The other problem is that milk from Northern Ireland may have to be kept out of dairy production in the Republic of Ireland, which is sold across the EU single market and beyond to global consumers.

If milk from Northern Ireland is not EU milk then, under origin labelling rules, it would not be acceptable to the rest of Europe and beyond.

Animal movement could be affected by Brexit

Live animal movement could also be devastated by Brexit. Every week around 10,000 pigs, and 1,000 bovines move back and forth across the border as part of the normal slaughtering and processing activity.

This can currently operate unhindered because operators on both sides of the border comply with EU rules on animal safety, animal health and welfare, disease control and traceability.

But once Brexit happens, Northern Ireland farmers and producers will not be covered by those rules – unless Britain agrees at the end of a tortuous negotiation process to bind itself to such regulations (politically a very hard sell for Brexiteers).

ICOS will propose to the commission, for example, that milk from Northern Ireland be designated as "Irish" milk, to get around these issues.

But that could invite a host of problems, not least a backlash from both Dublin and Belfast.

Again, this is instructive as to how difficult things will become for the Irish Government once the negotiations get under way.

Part of the critique of the Government’s approach in Brussels is that Dublin has felt it must first secure an understanding with the UK on the monumental border and trade problems, and that the other 27 member states will fall into line, because Ireland is a "special case".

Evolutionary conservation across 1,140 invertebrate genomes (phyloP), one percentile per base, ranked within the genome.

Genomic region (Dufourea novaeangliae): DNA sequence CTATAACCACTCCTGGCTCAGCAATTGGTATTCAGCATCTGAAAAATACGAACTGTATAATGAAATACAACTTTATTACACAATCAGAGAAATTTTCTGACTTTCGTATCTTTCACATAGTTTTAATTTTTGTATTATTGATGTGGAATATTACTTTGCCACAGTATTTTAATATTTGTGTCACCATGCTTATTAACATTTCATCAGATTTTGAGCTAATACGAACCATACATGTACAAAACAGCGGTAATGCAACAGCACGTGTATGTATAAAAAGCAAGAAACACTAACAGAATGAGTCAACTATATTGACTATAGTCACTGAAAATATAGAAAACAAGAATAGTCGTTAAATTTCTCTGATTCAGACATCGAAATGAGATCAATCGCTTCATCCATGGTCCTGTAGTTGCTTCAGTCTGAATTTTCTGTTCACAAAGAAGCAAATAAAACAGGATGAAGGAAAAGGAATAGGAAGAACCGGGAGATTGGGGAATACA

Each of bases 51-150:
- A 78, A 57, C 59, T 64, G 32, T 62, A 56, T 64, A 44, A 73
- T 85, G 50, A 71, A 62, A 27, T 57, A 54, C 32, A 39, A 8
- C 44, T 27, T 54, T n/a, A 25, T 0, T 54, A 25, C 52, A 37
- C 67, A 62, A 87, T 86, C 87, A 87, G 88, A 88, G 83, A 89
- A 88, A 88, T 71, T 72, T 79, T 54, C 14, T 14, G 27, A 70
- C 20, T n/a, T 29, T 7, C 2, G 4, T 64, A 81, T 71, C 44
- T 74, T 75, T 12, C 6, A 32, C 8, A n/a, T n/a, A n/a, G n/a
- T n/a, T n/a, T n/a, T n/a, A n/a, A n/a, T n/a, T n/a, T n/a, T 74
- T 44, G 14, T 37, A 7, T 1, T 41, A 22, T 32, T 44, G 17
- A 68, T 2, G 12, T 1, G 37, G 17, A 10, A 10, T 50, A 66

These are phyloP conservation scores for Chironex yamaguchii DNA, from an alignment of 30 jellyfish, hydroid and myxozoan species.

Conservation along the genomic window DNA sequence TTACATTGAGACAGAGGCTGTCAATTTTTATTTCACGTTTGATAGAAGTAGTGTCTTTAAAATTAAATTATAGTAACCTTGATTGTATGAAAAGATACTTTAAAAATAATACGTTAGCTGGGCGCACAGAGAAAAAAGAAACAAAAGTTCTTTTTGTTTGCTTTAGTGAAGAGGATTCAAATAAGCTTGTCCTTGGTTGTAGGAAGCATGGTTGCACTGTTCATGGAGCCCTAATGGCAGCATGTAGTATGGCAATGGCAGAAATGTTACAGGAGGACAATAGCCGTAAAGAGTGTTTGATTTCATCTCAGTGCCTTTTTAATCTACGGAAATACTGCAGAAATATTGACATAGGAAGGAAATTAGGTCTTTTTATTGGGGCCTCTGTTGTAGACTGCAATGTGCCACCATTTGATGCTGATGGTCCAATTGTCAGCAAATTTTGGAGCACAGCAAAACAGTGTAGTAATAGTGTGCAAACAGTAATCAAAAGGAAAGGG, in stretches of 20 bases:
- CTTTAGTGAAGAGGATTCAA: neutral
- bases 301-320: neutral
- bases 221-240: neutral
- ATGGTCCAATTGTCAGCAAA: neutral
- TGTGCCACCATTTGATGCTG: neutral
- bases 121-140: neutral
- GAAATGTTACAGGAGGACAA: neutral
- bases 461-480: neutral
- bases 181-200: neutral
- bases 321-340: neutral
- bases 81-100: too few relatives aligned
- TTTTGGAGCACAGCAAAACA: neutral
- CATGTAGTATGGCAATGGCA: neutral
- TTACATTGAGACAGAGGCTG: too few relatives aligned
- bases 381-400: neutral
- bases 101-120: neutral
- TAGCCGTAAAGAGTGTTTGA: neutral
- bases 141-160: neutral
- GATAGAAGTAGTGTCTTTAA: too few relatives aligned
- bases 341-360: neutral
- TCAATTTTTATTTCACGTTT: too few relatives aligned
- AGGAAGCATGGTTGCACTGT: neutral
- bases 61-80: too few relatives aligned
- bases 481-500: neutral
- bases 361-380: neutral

"We’re trying to remind them," says one EU official. "This is not just a common travel area between Ireland and the UK, this is a common travel area between a third country and the EU.

"One cannot assume there won't be a problem simply because Britain and Ireland issue a statement saying there won't be a problem."

The official continues: "Food standards will be the big issue. We have to protect [EU] food standards. Arguments that Ireland is a special case are all very fine. Will they fit into a European context? Irish stakeholders claim they have a special case. How do you think that will travel?

"If there are protections for Irish farmers it's not much consolation to a beef producer in France who sells into the UK market and who wants to compete on a level playing pitch.

"If you have a special deal for Ireland which discriminates against other producers in other countries it simply isn't going to fly."

Irish sources reject any idea that the Government has been naïve in the whole question of how "seamless" or "frictionless" a post-Brexit border will be.

"There is a border, and there will be customs checks," says one source familiar with the technical discussions between Dublin and Brussels. "Nothing has changed. The public debate is, however, becoming more focused.

"There is an EU customs code and we need to operate within that. But just because there will be customs checks it doesn't mean that it will be a military style border."